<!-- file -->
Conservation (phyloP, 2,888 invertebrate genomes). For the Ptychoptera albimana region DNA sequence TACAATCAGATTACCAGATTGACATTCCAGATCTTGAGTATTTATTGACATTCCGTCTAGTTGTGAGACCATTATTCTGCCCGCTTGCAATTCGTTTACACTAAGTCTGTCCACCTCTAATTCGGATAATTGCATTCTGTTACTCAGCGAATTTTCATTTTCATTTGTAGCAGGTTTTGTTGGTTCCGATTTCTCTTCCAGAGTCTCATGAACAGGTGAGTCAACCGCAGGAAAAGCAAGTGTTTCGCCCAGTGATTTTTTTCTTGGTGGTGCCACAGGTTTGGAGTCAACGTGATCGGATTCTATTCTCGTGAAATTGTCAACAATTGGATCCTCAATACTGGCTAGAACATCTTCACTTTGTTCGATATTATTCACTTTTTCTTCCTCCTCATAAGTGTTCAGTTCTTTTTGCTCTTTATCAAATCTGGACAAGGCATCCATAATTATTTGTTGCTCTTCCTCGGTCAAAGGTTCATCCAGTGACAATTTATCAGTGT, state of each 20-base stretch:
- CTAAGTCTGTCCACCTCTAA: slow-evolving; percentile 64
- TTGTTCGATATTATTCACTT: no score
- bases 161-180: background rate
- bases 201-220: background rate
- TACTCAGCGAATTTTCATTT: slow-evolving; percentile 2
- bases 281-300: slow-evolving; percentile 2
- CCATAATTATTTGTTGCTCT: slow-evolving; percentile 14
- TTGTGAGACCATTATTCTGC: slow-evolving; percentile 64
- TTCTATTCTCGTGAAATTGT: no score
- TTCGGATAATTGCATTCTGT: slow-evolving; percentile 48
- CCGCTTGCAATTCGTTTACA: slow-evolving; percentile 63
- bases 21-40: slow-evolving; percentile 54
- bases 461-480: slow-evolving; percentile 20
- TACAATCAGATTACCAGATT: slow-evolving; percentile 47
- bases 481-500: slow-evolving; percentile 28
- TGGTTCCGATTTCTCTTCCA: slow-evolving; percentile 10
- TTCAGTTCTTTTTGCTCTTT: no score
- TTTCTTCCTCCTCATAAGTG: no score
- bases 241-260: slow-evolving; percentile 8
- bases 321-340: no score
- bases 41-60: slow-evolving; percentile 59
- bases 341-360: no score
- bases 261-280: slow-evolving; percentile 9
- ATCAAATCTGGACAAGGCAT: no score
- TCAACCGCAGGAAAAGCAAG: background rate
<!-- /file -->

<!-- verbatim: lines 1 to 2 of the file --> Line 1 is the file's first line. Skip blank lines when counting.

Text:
Conservation (phyloP, 2,888 invertebrate genomes). For the Ptychoptera albimana region DNA sequence TACAATCAGATTACCAGATTGACATTCCAGATCTTGAGTATTTATTGACATTCCGTCTAGTTGTGAGACCATTATTCTGCCCGCTTGCAATTCGTTTACACTAAGTCTGTCCACCTCTAATTCGGATAATTGCATTCTGTTACTCAGCGAATTTTCATTTTCATTTGTAGCAGGTTTTGTTGGTTCCGATTTCTCTTCCAGAGTCTCATGAACAGGTGAGTCAACCGCAGGAAAAGCAAGTGTTTCGCCCAGTGATTTTTTTCTTGGTGGTGCCACAGGTTTGGAGTCAACGTGATCGGATTCTATTCTCGTGAAATTGTCAACAATTGGATCCTCAATACTGGCTAGAACATCTTCACTTTGTTCGATATTATTCACTTTTTCTTCCTCCTCATAAGTGTTCAGTTCTTTTTGCTCTTTATCAAATCTGGACAAGGCATCCATAATTATTTGTTGCTCTTCCTCGGTCAAAGGTTCATCCAGTGACAATTTATCAGTGT, state of each 20-base stretch:
- CTAAGTCTGTCCACCTCTAA: slow-evolving; percentile 64